Modulation of retention and selectivity in oil-in-water microemulsion liquid chromatography: A review.


Department of Analytical Chemistry, University of Valencia, Dr. Moliner 50, 46100 Burjassot, Spain. Electronic address: [Email]


Microemulsions (MEs) are stable, isotropically clear solutions consisting of an oil and water stabilized by a surfactant and a co-surfactant. Oil-in-water microemuslion liquid chromatography (MELC) is a relatively new chromatographic mode, which uses an O/W ME as mobile phase. Retention, selectivity and efficiency can be modified by changing the concentration of the ME components and the ratio between the aqueous and oil phases. This work makes a critical survey on the information found in the literature about the mobile phase compositions that lead to the creation of successful O/W ME mobile phases, as well as the effect of pH for ionizable compounds and temperature. The viability of performing the analyses using isocratic and gradient elution is also considered. The complexity of the composition of a successful ME, and the fact that the different factors interact each other, may require many manipulations during method development to achieve an acceptable separation for complex mixtures. This is the reason of the proposal from several authors of a standard ME as starting point when developing a method for a new separation with no previous reports. Based on these initial conditions, the interest of several authors in applying computer-assisted approaches to optimize the composition of ME mobile phases, and reduce significantly the time and reagent consumption for method development, is described. Some practical tips are given to prepare stable ME mobile phases that yield reproducible results.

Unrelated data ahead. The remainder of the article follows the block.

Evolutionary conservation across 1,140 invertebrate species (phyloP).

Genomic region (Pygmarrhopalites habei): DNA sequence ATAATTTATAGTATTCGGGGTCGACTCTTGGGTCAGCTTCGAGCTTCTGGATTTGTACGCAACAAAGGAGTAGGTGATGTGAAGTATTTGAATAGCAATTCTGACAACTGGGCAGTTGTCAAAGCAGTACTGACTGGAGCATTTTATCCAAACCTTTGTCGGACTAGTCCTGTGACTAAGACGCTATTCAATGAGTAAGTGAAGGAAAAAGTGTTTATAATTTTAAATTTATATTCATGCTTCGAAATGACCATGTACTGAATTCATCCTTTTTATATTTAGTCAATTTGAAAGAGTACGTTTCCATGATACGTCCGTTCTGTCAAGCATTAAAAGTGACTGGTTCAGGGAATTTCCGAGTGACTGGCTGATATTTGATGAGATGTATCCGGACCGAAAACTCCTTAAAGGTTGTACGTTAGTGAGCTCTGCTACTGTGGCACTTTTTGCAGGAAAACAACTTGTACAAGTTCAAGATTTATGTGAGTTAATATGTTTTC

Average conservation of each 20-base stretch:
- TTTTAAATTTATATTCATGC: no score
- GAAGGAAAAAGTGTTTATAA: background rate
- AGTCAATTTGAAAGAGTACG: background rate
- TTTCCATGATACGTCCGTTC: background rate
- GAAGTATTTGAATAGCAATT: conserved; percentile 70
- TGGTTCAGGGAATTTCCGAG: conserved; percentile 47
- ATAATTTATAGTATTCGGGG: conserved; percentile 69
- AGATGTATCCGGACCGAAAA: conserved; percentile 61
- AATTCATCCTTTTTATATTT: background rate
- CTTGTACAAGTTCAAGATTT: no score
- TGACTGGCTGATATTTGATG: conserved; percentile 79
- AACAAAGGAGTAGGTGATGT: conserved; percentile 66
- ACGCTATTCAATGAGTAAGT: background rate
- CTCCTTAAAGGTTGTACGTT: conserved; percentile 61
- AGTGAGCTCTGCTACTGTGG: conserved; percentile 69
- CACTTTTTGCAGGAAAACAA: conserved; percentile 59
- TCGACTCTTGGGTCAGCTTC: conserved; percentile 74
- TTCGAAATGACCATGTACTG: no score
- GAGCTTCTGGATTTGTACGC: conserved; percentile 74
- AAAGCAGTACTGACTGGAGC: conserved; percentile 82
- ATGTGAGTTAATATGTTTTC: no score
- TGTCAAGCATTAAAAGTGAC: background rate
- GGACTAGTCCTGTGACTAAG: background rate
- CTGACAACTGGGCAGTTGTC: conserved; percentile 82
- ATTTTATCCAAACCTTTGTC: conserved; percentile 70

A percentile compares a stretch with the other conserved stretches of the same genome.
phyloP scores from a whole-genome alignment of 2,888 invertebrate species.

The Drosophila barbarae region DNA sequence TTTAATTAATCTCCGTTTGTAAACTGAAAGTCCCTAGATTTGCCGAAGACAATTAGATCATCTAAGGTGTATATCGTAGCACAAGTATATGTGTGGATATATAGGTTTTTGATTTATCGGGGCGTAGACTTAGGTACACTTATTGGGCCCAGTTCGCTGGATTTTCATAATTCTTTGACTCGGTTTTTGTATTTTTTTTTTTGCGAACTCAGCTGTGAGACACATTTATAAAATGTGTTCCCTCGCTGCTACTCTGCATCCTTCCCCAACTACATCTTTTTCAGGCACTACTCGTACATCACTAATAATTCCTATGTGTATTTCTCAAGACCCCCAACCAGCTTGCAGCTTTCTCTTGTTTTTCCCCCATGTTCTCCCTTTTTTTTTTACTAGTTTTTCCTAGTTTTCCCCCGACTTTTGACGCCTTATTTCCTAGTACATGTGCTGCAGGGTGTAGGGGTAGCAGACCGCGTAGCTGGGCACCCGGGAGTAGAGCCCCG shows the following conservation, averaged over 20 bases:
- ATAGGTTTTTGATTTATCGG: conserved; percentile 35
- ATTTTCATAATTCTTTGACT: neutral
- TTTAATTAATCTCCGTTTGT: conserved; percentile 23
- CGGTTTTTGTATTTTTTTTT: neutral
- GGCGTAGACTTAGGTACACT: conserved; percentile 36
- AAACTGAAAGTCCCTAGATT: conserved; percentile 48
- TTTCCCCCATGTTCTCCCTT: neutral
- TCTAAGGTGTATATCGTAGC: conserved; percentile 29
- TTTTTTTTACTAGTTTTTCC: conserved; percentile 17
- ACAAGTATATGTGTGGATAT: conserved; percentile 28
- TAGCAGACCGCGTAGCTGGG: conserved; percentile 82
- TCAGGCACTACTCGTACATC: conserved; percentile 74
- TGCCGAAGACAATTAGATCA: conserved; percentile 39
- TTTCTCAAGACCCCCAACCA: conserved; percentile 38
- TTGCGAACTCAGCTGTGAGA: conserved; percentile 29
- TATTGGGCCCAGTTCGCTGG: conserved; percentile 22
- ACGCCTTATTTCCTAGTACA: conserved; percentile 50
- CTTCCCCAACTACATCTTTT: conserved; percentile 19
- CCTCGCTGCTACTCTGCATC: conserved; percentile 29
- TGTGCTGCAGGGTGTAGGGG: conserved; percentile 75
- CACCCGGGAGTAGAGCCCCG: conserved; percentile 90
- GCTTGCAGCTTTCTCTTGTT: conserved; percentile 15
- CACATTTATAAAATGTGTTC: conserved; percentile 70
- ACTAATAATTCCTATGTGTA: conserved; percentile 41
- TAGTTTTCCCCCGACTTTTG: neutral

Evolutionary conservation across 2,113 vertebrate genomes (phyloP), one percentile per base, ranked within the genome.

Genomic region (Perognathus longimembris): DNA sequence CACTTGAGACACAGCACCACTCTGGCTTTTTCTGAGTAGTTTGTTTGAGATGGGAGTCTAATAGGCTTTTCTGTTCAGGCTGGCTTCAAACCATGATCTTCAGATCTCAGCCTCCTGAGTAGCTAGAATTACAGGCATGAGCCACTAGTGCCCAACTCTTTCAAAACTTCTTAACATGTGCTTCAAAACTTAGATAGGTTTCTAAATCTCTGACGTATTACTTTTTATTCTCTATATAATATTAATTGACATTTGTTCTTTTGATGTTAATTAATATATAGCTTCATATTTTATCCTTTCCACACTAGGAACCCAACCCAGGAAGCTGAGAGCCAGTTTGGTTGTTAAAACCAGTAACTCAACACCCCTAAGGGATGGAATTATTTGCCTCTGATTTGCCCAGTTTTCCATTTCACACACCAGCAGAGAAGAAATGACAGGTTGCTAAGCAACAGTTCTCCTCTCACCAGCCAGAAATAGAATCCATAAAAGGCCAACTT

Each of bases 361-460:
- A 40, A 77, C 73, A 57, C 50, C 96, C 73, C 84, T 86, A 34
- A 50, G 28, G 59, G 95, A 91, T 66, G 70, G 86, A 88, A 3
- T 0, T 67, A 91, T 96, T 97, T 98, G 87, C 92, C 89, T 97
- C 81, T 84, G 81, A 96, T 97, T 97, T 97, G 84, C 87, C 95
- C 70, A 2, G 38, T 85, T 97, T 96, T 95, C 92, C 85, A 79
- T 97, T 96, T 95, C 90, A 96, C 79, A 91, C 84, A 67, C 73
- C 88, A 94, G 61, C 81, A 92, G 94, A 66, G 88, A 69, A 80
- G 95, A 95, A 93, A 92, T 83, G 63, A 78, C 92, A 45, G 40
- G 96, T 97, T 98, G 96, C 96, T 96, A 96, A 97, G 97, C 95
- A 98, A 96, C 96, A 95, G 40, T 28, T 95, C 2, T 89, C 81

Experimental factors,Microemulsion liquid chromatography,Modulation of selectivity,Oil-in-water microemulsions,Optimization of resolution,